A statewide privatization proposal would close facilities including Northwest Georgia Regional.

Pivatization of Northwest Georgia Regional Hospital in Rome would be far better than closing the state-run mental health facility, Sen. Preston Smith said Saturday.

A proposal to close NWGRH as well as others hospitals in Augusta, Savannah, Thomasville and Columbus generated questions from lawmakers Friday during a budget presentation.

The Department of Human Resources has asked for proposals from private companies interested in running two or three new hospitals that would replace the network of regional facilities. The plan is part of a reorganization of mental-health services offered by the department and those by the Department of Community Health, merging them into their own separate department.

Friday’s meeting came on the heels of a scathing U.S. Department of Justice report indicating that NWGRH and the state’s other mental hospital have been providing substandard care.

Smith, R-Rome, said he would do what he could to make sure the facility keeps operating but also pointed out that privatization was discussed years ago with little being done to pursue the option.

“I warned then that failure to consider options for changing the status quo could well result in facility closure, job loss and decreased availability of care,” said Smith, who did not attend Friday’s meeting.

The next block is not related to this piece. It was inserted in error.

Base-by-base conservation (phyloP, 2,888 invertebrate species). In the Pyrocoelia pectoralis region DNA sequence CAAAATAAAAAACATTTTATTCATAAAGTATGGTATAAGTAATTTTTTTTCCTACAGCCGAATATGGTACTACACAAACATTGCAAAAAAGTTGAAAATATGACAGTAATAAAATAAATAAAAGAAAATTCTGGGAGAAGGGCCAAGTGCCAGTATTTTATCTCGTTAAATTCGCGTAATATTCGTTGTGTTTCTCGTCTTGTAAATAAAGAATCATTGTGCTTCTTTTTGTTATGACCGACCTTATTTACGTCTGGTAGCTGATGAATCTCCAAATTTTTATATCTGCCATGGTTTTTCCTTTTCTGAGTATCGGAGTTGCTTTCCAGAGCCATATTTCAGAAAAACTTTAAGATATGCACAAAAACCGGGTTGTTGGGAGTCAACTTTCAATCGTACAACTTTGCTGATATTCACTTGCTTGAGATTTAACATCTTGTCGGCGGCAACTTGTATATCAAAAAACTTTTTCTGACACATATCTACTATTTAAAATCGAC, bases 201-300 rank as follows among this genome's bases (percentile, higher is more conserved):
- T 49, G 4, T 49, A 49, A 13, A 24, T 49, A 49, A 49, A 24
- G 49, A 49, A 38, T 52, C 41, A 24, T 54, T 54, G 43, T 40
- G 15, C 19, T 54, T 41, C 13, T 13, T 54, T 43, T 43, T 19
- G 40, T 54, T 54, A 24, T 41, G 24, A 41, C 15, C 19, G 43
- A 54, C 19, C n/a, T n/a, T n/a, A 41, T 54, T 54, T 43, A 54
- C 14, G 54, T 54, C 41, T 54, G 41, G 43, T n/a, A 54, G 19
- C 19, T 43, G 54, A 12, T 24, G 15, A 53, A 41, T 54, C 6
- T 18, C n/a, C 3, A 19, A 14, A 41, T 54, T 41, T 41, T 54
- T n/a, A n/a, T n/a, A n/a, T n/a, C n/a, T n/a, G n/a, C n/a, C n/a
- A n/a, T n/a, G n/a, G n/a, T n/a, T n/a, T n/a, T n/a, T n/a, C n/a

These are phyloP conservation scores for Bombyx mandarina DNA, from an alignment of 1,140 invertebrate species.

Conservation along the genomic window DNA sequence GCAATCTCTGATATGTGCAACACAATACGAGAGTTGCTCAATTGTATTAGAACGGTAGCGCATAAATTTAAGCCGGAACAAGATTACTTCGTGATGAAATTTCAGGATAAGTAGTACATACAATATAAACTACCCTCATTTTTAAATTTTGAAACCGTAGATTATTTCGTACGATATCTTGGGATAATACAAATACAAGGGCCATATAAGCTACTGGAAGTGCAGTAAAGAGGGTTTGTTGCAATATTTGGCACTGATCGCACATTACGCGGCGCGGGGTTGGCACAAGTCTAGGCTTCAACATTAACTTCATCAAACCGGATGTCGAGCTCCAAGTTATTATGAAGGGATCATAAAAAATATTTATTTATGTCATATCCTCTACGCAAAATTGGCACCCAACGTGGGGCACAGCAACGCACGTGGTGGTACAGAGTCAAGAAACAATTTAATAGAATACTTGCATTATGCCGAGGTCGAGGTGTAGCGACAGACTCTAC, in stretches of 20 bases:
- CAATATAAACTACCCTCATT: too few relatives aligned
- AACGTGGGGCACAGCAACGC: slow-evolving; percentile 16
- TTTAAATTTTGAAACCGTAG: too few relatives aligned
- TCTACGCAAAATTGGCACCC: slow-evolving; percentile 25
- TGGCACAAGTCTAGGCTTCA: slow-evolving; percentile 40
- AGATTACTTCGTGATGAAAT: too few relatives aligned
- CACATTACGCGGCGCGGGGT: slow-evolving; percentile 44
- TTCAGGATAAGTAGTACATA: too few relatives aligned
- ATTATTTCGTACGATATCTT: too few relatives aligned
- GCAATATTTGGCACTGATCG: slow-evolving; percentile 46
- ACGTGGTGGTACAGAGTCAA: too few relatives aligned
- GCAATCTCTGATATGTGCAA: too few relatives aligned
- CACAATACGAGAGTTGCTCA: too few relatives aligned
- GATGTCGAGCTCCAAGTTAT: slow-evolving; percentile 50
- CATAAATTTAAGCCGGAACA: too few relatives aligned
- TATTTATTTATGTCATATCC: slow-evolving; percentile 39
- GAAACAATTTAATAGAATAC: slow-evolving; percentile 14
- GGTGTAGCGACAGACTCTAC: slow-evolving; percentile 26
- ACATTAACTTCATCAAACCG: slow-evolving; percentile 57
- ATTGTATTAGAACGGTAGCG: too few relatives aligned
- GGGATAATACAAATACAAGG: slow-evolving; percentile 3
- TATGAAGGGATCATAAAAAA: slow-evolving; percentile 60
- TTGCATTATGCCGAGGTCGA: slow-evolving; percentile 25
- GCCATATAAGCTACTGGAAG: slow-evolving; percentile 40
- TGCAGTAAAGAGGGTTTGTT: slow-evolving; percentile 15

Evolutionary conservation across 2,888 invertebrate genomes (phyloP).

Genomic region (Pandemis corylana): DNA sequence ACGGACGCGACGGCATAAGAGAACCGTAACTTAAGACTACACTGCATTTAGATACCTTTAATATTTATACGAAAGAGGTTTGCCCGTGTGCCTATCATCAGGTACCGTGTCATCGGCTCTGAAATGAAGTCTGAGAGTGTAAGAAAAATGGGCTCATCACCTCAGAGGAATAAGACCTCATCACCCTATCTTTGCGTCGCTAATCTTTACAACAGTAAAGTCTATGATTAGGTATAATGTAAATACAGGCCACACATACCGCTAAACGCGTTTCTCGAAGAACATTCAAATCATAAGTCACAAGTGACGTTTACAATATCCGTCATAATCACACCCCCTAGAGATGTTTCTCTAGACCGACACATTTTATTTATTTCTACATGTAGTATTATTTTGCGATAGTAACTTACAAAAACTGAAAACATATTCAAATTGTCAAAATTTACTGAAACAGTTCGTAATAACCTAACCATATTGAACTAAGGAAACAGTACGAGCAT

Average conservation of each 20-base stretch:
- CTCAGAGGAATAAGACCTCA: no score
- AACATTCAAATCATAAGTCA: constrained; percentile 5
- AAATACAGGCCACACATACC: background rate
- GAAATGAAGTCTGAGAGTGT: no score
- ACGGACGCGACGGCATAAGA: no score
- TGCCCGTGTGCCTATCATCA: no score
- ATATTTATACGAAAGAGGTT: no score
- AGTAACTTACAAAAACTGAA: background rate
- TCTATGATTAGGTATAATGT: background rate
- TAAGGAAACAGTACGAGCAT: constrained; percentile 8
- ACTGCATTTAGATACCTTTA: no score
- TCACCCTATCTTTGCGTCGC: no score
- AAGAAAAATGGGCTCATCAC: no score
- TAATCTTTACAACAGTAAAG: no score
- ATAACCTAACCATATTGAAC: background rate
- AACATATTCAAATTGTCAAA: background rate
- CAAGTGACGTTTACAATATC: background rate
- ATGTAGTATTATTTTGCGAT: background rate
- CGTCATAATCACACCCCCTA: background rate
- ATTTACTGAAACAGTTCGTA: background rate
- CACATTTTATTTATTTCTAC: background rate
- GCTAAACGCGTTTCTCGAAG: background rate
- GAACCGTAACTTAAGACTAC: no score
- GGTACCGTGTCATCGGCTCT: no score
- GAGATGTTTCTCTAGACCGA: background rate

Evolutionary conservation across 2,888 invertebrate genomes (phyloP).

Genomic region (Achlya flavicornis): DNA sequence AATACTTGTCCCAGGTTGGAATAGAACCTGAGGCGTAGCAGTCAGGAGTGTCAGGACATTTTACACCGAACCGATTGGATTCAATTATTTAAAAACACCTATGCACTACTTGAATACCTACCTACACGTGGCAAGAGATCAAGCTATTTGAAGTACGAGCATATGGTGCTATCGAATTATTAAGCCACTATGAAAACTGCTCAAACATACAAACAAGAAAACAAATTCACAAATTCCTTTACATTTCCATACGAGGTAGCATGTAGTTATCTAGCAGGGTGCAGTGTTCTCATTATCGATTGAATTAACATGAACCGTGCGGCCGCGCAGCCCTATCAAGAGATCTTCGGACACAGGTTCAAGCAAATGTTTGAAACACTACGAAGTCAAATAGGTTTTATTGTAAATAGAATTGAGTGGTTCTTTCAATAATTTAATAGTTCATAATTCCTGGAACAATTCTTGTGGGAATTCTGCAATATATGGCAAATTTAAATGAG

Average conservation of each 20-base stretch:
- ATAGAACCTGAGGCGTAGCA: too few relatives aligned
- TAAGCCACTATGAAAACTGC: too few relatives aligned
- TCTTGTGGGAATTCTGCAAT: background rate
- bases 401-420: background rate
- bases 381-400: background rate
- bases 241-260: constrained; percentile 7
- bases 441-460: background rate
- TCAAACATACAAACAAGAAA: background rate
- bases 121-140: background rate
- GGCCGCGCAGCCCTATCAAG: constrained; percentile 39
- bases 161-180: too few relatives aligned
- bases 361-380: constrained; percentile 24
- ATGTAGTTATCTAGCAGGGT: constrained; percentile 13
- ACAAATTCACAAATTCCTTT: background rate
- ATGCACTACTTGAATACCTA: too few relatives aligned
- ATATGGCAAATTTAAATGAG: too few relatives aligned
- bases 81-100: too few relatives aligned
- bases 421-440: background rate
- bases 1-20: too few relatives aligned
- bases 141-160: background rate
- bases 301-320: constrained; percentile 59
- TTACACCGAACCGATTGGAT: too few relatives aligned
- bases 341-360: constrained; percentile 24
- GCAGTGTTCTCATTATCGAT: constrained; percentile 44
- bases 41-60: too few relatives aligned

Smith said some states like Florida have seen some benefits in privatization.

“Patient care has seen improvements, illness relapse decreased and most of the former employees of the state facility kept their jobs with the privatized system,” said Smith.

Georgia Human Resources Commissioner B.J. Walker told members of the House and Senate Appropriations Committees during a budget discussion that the reorganization idea is designed to create savings that would then be plowed into creating services in communities across the state. Those new services would treat people with mental illness through regular home visits which would ensure patients are taking their medicines, she said.

“If we can’t get the savings, we can’t get the dollars” for community services, she said.

She pointed to Georgia Regional Hospital in Savannah as an example. It was built to house 35 patients but typically housed 47 — 12 long-term — in a facility not designed for modern treatment practices.

Discussions with families, public officials and patients since the proposals became public last summer have prompted some modifications. In Savannah, the plan now would include constructing a small, long-term hospital for those chronic patients in place of the bigger, older facility.

Another change in the plan announced Friday is the addition of two small hospitals in South Georgia and one centralized facility in Atlanta. The original scheme called for two centralized, state-of-the-art hospitals.

Walker said that before a final decision about the fate of the regional hospitals is made, she will travel the state to hear from the public.

Rome News-Tribune Staff Writer Karissa Stewart contributed to this report.